Up until this point, all the equipment inside Sawppy the Rover’s equipment bay has been installed onto the bay’s aluminum extrusion beams in an ad-hoc fashion. Sometimes they were zip-tied onto a beam, sometimes taped, and sometimes they sat on a small 3D-printed shelf. None of them were very robust and they all shared the problem they can be damaged by obstacles Sawppy is trying to climb over.
They were just temporary placeholder solutions until we could get access to a laser cutter to create a sheet of acrylic to serve as the bottom of Sawppy’s equipment bay. One was drawn up to match equipment bay dimensions in CAD and the file waited until laser cutter access was available.
Since the acrylic sheet’s dimensions came from CAD and not the actual box that has been built, it’s no surprise its installation exposed some assembly errors. This is a tale as old as engineering, made better (or worse) by CAD software. It fits in CAD!
Aside from overall dimension errors, there was also a problem caused by overlooking the room taken up by our M3 nut installation tool. Installation tool for panel wants to occupy the same physical space as installation tool for body corner. This doesn’t work very well in the real world. The real fix is to move fastener holes on the acrylic sheet. For now our workaround is to offset insertion tool and use only one of the M3 nuts.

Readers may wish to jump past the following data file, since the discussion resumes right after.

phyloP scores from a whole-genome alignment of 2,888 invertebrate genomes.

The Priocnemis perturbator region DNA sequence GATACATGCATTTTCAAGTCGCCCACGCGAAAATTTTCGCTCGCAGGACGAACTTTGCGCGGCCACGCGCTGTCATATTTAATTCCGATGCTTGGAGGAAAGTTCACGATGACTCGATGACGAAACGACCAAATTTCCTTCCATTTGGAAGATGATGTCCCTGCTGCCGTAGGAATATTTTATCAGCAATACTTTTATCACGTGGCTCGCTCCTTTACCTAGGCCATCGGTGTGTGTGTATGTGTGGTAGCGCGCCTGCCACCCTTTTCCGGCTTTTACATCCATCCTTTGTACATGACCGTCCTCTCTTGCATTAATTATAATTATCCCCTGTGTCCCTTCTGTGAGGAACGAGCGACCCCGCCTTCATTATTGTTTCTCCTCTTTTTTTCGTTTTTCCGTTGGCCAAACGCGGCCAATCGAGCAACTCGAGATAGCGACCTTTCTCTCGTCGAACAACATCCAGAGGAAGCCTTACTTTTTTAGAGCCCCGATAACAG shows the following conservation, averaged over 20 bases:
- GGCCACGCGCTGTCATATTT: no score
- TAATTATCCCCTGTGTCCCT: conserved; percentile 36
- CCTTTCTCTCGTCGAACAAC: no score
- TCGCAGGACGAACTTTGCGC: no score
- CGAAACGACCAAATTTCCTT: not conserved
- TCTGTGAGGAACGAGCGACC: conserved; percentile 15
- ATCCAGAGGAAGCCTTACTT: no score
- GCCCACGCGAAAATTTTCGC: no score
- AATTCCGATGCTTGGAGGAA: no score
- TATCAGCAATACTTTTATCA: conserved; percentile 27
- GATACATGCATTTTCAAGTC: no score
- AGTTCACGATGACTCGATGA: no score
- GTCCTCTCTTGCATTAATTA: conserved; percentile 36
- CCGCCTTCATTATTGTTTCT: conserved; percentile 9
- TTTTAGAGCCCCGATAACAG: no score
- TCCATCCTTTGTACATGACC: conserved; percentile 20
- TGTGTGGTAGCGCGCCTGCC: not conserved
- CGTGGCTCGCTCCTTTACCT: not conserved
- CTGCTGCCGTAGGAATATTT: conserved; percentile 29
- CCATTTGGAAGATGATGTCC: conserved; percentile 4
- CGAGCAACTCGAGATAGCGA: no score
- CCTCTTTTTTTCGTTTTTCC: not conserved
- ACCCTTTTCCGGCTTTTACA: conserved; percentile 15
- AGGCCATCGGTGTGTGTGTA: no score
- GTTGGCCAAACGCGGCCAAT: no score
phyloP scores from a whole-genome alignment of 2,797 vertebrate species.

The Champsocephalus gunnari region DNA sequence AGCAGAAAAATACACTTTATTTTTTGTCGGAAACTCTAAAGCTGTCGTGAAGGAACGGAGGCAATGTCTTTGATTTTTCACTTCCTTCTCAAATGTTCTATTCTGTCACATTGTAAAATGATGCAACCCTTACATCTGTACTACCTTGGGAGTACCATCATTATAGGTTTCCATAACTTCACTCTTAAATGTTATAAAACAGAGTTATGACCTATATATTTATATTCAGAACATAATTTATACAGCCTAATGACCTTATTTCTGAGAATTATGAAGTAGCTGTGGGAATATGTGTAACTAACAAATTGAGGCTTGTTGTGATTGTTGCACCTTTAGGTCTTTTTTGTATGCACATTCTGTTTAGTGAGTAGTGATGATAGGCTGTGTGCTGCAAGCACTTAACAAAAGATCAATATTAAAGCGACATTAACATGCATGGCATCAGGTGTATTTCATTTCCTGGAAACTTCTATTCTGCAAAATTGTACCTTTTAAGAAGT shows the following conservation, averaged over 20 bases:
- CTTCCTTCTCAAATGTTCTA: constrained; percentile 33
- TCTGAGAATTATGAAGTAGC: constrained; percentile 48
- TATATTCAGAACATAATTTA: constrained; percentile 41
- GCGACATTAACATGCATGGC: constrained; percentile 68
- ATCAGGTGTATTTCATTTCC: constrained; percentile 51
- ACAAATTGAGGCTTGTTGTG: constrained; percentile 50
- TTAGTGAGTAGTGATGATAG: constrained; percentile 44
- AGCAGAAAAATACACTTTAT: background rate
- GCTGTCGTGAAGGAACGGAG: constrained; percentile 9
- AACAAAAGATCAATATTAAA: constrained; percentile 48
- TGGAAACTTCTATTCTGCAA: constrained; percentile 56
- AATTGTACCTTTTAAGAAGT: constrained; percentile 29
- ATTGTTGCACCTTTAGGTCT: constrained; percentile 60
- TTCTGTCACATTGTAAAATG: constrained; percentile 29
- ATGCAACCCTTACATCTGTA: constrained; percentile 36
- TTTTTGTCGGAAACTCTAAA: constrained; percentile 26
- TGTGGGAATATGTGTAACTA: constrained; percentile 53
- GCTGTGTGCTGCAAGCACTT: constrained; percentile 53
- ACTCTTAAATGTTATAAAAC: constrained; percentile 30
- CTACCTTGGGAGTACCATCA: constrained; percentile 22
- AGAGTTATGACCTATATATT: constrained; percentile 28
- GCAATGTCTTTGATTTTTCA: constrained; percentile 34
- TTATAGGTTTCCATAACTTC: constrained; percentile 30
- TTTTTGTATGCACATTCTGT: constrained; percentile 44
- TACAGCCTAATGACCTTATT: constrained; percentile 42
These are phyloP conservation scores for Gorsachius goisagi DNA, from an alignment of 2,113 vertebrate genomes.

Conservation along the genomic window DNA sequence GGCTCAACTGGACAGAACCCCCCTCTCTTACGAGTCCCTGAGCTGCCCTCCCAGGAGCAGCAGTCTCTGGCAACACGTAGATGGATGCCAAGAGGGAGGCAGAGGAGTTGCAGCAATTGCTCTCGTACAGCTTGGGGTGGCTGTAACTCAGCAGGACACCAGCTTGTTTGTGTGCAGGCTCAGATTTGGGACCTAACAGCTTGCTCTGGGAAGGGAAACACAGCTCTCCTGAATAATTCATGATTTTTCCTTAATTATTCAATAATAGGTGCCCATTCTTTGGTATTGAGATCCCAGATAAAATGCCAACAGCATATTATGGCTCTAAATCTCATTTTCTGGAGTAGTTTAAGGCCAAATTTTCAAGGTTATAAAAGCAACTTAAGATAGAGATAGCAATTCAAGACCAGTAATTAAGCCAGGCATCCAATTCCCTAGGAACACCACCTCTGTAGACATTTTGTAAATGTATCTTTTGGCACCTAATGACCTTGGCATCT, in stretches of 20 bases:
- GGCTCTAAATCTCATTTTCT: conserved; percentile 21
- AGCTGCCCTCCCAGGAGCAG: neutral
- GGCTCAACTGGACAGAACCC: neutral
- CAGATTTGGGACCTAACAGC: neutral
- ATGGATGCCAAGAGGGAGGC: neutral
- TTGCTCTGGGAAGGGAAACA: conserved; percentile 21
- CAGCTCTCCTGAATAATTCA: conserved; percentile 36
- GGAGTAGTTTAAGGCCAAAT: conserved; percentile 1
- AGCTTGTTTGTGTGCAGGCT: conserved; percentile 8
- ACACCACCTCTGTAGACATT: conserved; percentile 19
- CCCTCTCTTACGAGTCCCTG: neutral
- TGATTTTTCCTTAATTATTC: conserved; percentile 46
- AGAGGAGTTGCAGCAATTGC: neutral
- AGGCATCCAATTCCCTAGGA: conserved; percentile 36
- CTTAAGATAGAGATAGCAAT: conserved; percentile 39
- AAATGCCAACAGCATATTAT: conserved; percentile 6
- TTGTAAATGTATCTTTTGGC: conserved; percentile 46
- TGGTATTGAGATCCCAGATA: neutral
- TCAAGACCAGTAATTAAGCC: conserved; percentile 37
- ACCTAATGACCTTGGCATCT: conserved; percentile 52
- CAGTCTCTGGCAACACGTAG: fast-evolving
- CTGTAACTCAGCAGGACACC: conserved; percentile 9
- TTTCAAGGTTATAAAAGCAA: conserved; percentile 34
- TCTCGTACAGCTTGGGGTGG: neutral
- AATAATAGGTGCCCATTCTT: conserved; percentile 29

This first attempt fits well enough to proceed with Sawppy construction. Now we have a bottom panel to the equipment bay and components now have something nice to sit on.
But we have one final problem for today: laser cutting a sheet of clear acrylic means it is very hard to photograph. This picture tries to draw attention to the clear sheet with a hex wrench placed on top of the sheet. The hex wrench is not floating in mid-air!